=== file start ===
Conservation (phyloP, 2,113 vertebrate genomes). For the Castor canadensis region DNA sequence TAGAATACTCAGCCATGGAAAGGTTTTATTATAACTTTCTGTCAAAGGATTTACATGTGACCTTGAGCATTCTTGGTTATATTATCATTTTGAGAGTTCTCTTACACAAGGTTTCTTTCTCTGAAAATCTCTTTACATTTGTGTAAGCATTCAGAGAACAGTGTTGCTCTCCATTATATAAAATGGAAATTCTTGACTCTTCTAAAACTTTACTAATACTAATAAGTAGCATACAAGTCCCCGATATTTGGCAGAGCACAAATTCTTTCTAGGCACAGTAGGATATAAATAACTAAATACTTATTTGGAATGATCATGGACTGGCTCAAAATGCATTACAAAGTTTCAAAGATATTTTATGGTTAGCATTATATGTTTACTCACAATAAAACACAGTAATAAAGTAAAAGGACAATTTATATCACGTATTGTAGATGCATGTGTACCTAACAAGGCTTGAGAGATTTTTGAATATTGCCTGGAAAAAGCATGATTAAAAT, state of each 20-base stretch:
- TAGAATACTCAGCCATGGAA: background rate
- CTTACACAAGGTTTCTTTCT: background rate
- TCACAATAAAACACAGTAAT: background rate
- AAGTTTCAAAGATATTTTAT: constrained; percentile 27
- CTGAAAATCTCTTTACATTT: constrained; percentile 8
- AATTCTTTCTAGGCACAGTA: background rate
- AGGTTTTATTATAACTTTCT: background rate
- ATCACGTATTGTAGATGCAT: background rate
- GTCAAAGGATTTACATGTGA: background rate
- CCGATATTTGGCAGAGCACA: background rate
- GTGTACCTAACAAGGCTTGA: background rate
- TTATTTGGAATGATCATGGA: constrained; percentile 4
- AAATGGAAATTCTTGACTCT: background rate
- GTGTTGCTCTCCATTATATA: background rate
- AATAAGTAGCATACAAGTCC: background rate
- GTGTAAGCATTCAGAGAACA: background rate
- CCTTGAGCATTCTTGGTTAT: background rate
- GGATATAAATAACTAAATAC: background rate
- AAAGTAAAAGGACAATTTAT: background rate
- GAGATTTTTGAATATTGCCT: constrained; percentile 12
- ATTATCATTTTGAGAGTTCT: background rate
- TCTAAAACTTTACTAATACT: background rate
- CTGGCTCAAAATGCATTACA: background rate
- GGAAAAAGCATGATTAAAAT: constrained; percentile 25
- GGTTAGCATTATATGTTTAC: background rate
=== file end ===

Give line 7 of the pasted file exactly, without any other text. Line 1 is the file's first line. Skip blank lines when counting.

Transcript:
- AATTCTTTCTAGGCACAGTA: background rate